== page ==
TEHRAN: Iran said on 25 March it would limit cooperation with the UN’s nuclear watchdog and vowed not to halt its atomic programme “even for one second” following new financial and arms sanctions.
The UN Security Council unanimously approved the sanctions on 25 March for Tehran’s refusal to suspend its programme, but major powers also offered new talks and renewed an economic and technological incentive package offer.
An Iranian government spokesman said Iran would limit its cooperation with the UN watchdog, the Vienna-based International Atomic Energy Agency, in retaliation.
“Iran will not stop its peaceful and legal nuclear trend even for one second because of such an illegal resolution,” Iranian President Mahmoud Ahmadinejad said on his web site www.president.ir.
“The Iranian nation will not forget those who backed and those who rejected (the resolution), while adjusting its international relations,” he said without indicating what that adjustment in ties would entail.
The adoption of the UN resolution will affect Iran’s cooperation with the so-called “subsidiary arrangements” with the IAEA, spokesman Gholamhossein Elham said on state television.
A senior Iranian nuclear official told Reuters these arrangements, accepted by Iran in 2002, meant Iran would declare any plans it had to build new atomic-related facilities.
By suspending its cooperation with this agreement, it would inform the IAEA only six months before introducing nuclear material into any new facility, said the official, who asked not to be identified.
The UN resolution goes beyond the nuclear sphere by banning Iranian exports of conventional arms and freezing financial assets abroad of 28 individuals and entities, including state-owned Bank Sepah and the commanders of the Revolutionary Guards. Some of those affected are said to be involved in supporting militant movements abroad.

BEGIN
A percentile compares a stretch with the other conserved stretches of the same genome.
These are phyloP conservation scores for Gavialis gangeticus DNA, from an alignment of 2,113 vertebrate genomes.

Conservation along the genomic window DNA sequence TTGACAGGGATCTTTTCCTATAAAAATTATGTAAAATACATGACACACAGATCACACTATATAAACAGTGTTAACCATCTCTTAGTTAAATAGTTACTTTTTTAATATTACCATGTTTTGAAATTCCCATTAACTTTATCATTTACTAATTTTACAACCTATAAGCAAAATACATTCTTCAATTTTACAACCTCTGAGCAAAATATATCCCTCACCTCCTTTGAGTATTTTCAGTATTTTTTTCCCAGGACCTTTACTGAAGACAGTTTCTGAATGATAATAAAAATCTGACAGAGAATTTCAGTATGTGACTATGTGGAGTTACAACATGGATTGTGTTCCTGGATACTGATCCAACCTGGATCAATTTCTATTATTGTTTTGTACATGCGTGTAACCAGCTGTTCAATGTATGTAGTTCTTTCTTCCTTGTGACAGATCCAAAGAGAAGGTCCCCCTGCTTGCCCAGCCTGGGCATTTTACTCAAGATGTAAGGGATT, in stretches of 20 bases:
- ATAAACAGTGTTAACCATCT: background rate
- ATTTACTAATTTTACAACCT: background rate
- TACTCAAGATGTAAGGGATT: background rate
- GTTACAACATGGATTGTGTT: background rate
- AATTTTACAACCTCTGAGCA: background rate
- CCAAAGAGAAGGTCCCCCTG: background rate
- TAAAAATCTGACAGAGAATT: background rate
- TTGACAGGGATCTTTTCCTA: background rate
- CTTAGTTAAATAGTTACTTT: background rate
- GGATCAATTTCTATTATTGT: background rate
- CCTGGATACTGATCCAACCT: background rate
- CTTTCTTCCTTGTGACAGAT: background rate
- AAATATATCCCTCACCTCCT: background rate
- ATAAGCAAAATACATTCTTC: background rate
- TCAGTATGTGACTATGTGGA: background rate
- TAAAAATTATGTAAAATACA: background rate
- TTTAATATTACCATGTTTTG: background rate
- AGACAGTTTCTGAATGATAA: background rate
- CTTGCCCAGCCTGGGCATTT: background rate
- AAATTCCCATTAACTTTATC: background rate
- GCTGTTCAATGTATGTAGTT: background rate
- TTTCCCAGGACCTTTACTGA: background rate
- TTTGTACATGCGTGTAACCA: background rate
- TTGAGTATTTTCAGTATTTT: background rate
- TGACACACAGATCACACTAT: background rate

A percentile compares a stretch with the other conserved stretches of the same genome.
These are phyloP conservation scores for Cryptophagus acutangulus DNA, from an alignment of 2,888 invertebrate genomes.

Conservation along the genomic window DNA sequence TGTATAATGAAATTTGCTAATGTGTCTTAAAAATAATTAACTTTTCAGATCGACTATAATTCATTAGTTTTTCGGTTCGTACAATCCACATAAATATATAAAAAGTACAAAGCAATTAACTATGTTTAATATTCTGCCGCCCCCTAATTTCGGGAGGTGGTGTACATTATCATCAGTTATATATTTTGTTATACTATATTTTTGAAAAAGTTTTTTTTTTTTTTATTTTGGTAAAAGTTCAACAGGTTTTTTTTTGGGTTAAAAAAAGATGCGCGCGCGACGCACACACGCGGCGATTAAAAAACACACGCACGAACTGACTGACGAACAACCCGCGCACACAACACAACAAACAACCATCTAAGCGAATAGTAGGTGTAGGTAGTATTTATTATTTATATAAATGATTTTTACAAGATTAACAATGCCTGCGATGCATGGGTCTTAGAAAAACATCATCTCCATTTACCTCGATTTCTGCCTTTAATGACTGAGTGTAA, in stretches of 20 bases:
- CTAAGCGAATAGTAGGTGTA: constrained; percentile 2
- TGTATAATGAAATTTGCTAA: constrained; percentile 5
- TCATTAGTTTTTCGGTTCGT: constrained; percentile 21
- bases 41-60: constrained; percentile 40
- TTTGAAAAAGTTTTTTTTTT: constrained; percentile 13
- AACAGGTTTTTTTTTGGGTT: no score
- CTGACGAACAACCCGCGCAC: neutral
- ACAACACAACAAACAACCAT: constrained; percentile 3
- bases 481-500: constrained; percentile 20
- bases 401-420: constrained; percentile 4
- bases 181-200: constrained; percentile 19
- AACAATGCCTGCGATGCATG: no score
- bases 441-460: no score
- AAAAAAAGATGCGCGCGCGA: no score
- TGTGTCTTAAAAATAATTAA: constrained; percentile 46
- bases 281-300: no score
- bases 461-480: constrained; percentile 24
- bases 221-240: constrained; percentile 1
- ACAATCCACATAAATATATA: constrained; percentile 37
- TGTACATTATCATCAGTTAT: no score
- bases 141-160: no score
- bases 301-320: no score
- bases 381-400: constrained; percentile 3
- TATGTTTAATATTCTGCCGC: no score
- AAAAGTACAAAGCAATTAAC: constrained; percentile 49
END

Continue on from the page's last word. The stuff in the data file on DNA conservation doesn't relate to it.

The UN sanctions will stay in place until Iran halts the enrichment of uranium and the reprocessing of spent nuclear fuel, which can be used to make a bomb or to generate power. Iran has 60 days to comply or face possible new sanctions.
Major powers have previously said negotiations on Iran’s nuclear program could not begin until Tehran halts uranium enrichment.
The new measures are a follow-up to a resolution adopted on 23 December banning trade in sensitive nuclear materials and ballistic missiles, as well as also freezing assets of individuals and institutions associated with atomic programs.
European Union foreign policy chief Javier Solana told reporters at an EU summit in Berlin he would contact Ali Larijani, Iran’s main negotiator on nuclear issues, “to see whether we can find a route to negotiations.”
Also in Berlin, British Prime Minister Tony Blair said the 15 British sailors and marines seized by Iran on Friday were captured in Iraqi waters and that Tehran must understand its action was “unjustified and wrong.”
“They should not be under any doubt at all about how seriously we regard this act, which was unjustified and wrong,” Blair told a news conference.
Britain is seeking access to the 15, whom Iran says were seized in Iranian waters. Iran is considering charging the sailors with illegally entering Iranian waters, Foreign Minister Manouchehr Mottaki said.
The foreign ministers of countries that drafted the sanctions resolution -- the United States, Britain, France, Russia, China and Germany -- proposed further talks with Iran “to see if a mutually acceptable way can be found to open negotiations,” according to a joint statement read by British Ambassador Emyr Jones Parry.
US representative Alejandro Wolff warned that adoption of the resolution sent “a clear and unambiguous message to Iran” that the pursuit of a nuclear weapons capability “will only further isolate Iran and make it less, not more, secure.”
Western diplomats believe the new bans, and those imposed in December, are having an impact on curtailing new investments in Iran but leave the country’s oil industry intact.